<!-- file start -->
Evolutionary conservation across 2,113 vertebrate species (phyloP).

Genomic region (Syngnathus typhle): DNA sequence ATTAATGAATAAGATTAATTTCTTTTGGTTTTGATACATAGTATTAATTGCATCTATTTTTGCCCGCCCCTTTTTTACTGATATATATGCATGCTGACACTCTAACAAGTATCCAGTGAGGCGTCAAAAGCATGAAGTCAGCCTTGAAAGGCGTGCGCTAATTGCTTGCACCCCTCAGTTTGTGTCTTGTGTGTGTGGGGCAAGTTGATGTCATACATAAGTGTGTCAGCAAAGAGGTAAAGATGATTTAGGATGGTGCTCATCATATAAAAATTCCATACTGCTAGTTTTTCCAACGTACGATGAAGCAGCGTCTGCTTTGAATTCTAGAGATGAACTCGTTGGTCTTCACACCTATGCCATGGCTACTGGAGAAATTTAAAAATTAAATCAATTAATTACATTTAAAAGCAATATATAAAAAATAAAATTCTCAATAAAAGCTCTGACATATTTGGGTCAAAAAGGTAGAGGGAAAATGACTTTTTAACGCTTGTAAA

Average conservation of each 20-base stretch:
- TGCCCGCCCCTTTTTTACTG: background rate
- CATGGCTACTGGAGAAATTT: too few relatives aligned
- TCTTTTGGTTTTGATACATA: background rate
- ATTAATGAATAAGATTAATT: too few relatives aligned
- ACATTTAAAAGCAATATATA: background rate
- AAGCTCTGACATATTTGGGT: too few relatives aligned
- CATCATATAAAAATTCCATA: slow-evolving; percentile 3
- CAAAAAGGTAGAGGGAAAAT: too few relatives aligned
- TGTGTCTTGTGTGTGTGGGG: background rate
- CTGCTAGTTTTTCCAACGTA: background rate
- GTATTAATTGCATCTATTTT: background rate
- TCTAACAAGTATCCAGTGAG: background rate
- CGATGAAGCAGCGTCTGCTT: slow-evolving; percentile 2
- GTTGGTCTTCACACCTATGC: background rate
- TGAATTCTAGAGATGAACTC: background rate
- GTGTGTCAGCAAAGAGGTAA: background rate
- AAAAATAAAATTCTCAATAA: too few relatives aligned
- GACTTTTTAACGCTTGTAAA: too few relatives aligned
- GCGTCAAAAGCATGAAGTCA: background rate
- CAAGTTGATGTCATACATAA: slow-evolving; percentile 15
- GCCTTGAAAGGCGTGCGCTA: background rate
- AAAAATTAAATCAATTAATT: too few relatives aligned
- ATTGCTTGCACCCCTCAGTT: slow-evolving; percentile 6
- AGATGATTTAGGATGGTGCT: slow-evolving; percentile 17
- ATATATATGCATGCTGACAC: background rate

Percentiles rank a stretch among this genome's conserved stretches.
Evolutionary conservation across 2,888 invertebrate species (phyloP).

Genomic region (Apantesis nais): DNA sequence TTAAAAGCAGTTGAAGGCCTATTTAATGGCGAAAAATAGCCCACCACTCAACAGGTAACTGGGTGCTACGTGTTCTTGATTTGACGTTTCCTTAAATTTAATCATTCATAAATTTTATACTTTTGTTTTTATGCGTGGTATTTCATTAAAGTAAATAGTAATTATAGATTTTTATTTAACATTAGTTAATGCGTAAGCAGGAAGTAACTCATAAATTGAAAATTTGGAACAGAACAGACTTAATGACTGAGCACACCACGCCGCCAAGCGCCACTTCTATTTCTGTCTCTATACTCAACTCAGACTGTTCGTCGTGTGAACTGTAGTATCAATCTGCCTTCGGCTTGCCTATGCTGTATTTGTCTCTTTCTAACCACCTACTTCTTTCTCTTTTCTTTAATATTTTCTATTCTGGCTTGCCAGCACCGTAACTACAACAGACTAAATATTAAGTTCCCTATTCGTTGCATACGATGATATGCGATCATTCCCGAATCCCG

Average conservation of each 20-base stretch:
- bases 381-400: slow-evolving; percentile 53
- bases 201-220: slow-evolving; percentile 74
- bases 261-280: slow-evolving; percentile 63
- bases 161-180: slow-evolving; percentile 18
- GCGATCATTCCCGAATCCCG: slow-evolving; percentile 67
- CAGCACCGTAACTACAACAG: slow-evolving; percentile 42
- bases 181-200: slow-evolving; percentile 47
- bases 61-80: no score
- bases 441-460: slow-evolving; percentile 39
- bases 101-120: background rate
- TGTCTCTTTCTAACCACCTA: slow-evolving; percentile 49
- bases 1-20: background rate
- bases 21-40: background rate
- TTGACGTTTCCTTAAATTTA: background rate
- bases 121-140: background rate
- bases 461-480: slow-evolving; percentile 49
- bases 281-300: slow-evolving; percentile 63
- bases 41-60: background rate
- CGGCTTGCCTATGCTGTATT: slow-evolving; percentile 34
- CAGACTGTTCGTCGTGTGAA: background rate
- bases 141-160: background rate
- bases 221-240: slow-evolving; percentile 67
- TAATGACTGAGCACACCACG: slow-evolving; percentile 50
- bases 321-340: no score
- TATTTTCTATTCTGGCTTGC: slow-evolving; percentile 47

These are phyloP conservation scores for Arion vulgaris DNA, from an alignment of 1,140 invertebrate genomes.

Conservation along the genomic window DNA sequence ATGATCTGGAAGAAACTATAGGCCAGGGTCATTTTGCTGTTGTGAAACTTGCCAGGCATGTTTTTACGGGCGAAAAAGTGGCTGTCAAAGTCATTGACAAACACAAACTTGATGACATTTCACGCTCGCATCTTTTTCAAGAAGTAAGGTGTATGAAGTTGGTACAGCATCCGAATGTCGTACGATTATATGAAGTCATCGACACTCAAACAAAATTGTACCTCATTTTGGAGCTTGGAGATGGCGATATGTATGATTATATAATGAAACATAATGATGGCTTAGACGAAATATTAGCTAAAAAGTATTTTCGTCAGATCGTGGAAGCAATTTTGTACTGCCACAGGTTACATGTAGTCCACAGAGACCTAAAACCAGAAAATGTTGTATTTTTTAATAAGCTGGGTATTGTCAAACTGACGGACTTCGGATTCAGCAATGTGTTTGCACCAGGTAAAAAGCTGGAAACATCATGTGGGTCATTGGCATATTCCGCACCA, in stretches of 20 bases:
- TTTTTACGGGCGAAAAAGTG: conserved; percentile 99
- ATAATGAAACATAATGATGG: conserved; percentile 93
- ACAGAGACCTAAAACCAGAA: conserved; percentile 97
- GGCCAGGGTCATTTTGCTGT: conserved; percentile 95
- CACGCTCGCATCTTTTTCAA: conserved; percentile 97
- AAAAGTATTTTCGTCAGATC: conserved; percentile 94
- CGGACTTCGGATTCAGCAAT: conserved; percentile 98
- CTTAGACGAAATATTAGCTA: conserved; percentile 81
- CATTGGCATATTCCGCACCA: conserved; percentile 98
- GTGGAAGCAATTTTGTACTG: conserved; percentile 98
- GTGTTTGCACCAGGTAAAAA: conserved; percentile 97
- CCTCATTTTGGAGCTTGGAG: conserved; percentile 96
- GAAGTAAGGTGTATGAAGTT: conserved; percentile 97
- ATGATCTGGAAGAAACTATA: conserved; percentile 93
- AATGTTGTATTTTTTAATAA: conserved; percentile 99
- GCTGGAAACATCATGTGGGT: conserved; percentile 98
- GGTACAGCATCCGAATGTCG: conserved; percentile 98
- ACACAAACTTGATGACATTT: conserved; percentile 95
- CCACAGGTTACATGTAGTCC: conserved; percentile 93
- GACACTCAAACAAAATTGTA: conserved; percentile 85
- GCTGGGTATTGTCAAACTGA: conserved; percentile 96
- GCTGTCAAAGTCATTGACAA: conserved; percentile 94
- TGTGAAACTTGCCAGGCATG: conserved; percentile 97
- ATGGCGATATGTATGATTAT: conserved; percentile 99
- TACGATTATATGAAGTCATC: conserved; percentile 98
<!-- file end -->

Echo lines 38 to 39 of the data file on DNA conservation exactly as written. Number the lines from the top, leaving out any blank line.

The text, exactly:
- CAGCACCGTAACTACAACAG: slow-evolving; percentile 42
- bases 181-200: slow-evolving; percentile 47